By Vincent Maresca
On June 23, the citizens of the United Kingdom voted in a referendum to leave the European Union (EU). Days after the vote, Nigel Farage, then the leader of the United Kingdom Independence Party (UKIP), passionately defended the results at the European Parliament amid jeers and cheers. He called for the swift invocation of Article 50 of the Lisbon Treaty, which outlines the procedures for a country to withdraw from EU membership. He also added that the U.K. would continue relations with the EU and, at the same time, pursue its “global ambitions and future.” The U.K. maintains the right to its sovereignty within and without the EU, and they may benefit more from the separation at this point in time.
Outside of the confines of the EU, Britain will have a more flexible global commerce. BBC News reports that the U.K. and the EU want to continue trade relations after Brexit, but “with the U.K. seeking a positive outcome for those who wish to trade goods and services.”
Although the British economy stagnated in the days following the referendum, according to the Associated Press, the British economy returned to a stable status in August. Consumers continued their spending, “manufacturing and services rebounded”, and housing prices remain the same. According to Deutsche Weld, Softbank, a Japanese telecommunications company, made a bid of $32 billion for ARM holdings, a British superconductor company, on July 18. Although Masayoshi Son, the chairman of Softbank, does not connect the investment with the referendum vote, Phillip Hammond, the new British finance minister, calls it “a resounding endorsement of the British economy.” Thus, the Brexit may yet diversify the British economy.
Second, the United Kingdom is a country built around free enterprise. Nearly a month after the historic vote, Deutsche Weld interviewed residents of the coastal resort city of Blackpool, two-thirds of which voted to leave the EU. Although EU intervention has prevented further decay of the city, Blackpool has struggled with low revenues, hotel vacancies, and struggling businesses. Many blame Europe’s banking sector and its financial crisis. Additionally, Deutsche Weld reported on the U.K. fishing industry, which is hurting small fisheries via EU regulations. European and British law is highly incompatible in this regard.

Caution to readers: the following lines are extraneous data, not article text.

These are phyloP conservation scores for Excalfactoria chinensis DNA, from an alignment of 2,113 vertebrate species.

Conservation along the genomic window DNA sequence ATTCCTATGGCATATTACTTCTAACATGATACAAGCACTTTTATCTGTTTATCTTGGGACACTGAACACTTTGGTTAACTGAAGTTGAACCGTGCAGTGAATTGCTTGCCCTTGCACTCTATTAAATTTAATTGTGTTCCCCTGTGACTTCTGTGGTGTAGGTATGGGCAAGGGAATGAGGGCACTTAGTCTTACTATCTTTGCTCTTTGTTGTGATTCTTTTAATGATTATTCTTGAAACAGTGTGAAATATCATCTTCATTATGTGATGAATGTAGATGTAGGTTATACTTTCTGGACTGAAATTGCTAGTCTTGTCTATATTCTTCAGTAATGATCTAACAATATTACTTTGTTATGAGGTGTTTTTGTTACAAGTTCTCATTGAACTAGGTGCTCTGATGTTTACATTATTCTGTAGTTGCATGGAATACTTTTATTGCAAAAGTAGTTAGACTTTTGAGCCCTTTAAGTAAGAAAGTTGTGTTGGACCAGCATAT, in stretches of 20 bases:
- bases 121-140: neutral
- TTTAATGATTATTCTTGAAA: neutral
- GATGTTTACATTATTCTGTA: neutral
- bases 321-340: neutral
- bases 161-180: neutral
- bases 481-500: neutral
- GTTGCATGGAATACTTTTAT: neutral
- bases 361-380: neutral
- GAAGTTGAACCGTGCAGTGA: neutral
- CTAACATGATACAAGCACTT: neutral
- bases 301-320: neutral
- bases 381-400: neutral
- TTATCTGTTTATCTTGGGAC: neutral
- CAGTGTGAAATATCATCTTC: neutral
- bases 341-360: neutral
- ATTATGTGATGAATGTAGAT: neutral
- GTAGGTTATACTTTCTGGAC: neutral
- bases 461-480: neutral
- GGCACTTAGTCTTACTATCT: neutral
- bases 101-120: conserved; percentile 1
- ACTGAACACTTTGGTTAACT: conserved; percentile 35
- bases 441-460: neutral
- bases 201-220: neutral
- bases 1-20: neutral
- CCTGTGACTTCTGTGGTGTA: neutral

Third, the top issue that influenced the Brexit is immigration. BBC News reports that the new government under Prime Minister Theresa May wants to cut net migration to 100,000 refugees per year. Therefore, immigration will still occur in the U.K., but it will be very selective.
Finally, many European immigrants are weary of living under the EU. Malcolm Brabant of PBS News Hour reports that although the majority of Scotland voted to remain in the EU and support a second referendum, there are those who voted to leave. For example, Frances and Ioannes Lalos, who are Scottish and Greek, respectively, do not believe that the EU is a problem solver after experiencing the Greek financial crisis and relocating to Scotland to gain financial security. There are many like the couple who are worried about the future of an independent Scotland if it adopts the euro.
Thus, the United Kingdom stands to benefit from Brexit. Economically, there will be more investment involving non-European countries, no red tape, and community uplifting. The U.K.’s referendum vote was a good and democratic reaction against the EU’s failed and restrictive policies.